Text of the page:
Examples of Storytelling Scripts

‘Story is one of the most ancient and elemental forms of knowing… Story is not a frill, not an ornament, not an illustration, not a diversion, not an entertainment and certainly not backward. Instead, it is a unique way of knowing, as valid as science though entirely different in its usefulness.’

Jerome Berryman


Many scripts are now available in RE modules, however, others are available from CEO Ballarat.

Other stories can be told by the teacher ( storyteller)  using the process

  • Gently reveal items, wonder what they might be
  • Describe (e. g. “the desert is a dangerous place….”, “they lived on the banks of the river”, “people then had many gods”, “They were on the same journey as we are.” etc.
  • Move items slowly and carefully telling the story and filling in about life at the time.
  • Pause between movements so that children may see and think.
  • The storyteller’s eyes remain on the figures.
  • The storyteller touches items e.g. picks up sand and runs it gently through his/her fingers.
  • As children begin wondering, the storyteller raises his/her eyes and looks into the eyes of the children.

Example Stage 1: Jesus, Teller of Stories.

The Parable of the Lost Sheep Lk 15:1-7
(Re-written from the script on Sydney RE Online)
You will need:

  • Good Shepherd figure, several  sheep, one lost sheep
  • green felt underlay, felt strips/ pop sticks etc. for sheepfold, a patch of light blue felt or material for water, patches of dark brown felt or hessian, rocks.
  • Bible
Children are seated in a semi-circle ready to listen to the story.
When the children are settled, go to the shelf and carry the materials as you would the Bible. Place these beside you. 
Place class Bible in front of you with your hand on it.
This story comes from our special book which we call the Bible.
This is another story about the Good Shepherd. In Luke’s Gospel, it is called the Parable of the Lost Sheep.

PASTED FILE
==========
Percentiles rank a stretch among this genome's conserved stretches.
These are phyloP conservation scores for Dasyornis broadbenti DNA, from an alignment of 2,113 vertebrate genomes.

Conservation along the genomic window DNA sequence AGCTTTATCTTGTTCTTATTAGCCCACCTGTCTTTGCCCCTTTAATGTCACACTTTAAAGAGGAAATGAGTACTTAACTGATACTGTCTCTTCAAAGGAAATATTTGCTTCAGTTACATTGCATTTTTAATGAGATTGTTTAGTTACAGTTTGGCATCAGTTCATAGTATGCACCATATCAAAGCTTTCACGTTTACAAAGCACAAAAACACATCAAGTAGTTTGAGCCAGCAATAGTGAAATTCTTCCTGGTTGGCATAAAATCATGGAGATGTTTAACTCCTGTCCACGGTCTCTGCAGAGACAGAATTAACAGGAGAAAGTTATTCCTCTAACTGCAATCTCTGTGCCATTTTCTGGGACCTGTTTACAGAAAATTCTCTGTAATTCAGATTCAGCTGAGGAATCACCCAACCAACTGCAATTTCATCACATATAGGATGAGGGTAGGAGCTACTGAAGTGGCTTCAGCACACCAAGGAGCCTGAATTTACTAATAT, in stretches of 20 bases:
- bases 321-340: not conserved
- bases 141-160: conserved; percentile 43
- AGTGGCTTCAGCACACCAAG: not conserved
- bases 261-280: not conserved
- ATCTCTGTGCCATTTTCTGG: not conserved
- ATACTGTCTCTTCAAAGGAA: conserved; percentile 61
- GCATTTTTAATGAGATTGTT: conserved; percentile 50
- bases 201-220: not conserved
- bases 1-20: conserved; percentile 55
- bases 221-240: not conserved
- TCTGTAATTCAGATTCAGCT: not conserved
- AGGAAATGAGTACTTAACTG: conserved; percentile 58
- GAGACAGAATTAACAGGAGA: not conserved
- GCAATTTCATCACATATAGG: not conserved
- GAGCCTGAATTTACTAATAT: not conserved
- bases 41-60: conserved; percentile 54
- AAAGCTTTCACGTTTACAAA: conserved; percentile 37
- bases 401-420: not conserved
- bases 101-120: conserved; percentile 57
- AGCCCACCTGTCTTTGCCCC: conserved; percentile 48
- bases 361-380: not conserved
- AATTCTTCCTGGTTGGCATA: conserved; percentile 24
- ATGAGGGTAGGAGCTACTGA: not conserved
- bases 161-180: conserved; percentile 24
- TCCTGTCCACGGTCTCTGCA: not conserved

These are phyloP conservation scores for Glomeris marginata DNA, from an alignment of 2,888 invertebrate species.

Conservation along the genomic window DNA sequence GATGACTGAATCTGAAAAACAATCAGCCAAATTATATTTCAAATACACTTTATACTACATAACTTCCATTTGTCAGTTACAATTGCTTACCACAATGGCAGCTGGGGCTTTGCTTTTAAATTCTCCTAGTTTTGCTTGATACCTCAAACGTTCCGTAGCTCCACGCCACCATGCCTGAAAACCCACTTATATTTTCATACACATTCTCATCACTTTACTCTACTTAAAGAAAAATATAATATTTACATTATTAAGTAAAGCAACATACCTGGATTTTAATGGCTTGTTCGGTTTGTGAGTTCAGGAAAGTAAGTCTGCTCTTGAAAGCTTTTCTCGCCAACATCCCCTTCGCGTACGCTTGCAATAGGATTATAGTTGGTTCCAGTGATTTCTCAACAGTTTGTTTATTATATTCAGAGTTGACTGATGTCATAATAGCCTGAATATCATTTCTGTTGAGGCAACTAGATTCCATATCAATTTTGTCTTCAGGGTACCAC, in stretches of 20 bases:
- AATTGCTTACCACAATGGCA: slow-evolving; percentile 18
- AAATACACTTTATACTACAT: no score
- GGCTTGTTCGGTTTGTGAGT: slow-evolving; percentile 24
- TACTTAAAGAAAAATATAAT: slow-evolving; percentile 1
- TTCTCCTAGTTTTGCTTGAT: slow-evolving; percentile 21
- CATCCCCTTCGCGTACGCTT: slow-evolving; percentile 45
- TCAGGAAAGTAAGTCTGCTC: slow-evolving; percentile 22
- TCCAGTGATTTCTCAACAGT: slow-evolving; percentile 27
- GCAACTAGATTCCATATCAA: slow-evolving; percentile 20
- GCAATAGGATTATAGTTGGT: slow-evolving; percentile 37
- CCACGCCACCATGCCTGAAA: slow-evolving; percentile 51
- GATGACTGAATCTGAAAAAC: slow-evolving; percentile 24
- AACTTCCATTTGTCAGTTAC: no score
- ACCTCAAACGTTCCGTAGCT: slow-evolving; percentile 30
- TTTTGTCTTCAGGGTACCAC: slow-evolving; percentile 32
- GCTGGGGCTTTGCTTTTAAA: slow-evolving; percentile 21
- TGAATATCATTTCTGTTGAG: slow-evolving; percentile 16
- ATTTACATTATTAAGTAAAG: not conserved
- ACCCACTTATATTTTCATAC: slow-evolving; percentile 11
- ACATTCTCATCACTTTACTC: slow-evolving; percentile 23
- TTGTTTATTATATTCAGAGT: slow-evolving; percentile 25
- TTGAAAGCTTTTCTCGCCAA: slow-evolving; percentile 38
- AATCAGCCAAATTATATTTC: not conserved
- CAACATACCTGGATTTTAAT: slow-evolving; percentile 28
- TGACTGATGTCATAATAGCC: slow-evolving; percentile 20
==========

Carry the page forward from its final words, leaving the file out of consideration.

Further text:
Place Bible beside you.
Roll out the green underlay.
This is the soft, green grass.Place the blue felt patch and say:
This is the nice cool water.Place the dark brown felt pieces to create rocky areas and places of danger.
These are the dark places in our story. It’s very dark in these places and it could be dangerous.

Build the sheepfold, place sheep inside.
This is the sheepfold. The sheep are safe in here.

Hold the Good Shepherd as you say:
The Good Shepherd loves his sheep very much. 

Move shepherd out, fold back one side of the sheepfold to form an opening
Move one sheep at a time, each sheep following after him.

He protects the sheep from dangers.
Move one sheep away from the group to the rocky outcrop 
Sometimes one of the sheep goes off by itself and gets lost.

Move remaining sheep back into sheepfold.
The shepherd herds his sheep back into the sheepfold and notices that one is missing

Move shepherd to look for the lost sheep.
When this happens, the shepherd will leave all his other sheep safe in the sheepfold.
He checks that the gate is locked.

Move shepherd away to look for lost one.
He will then go and look for the one that is lost. 
He will keep searching and calling out until he has found the lost sheep.

Move the shepherd until he comes to the rocky outcrop 
The shepherd looks everywhere, even though it is dark and dangerous. 

Put lost sheep on the shepherd’s shoulder and take it back into the sheepfold.
When he finds the sheep, he puts it on his shoulder and carries it safely home.

Move the shepherd in celebration.
He calls his friends and neighbours to celebrate the safe return of the lost sheep.
Carefully pack story materials into a storage box and put on the shelf.
Ensure that children are watching so they know how to pack the materials away and where to find them.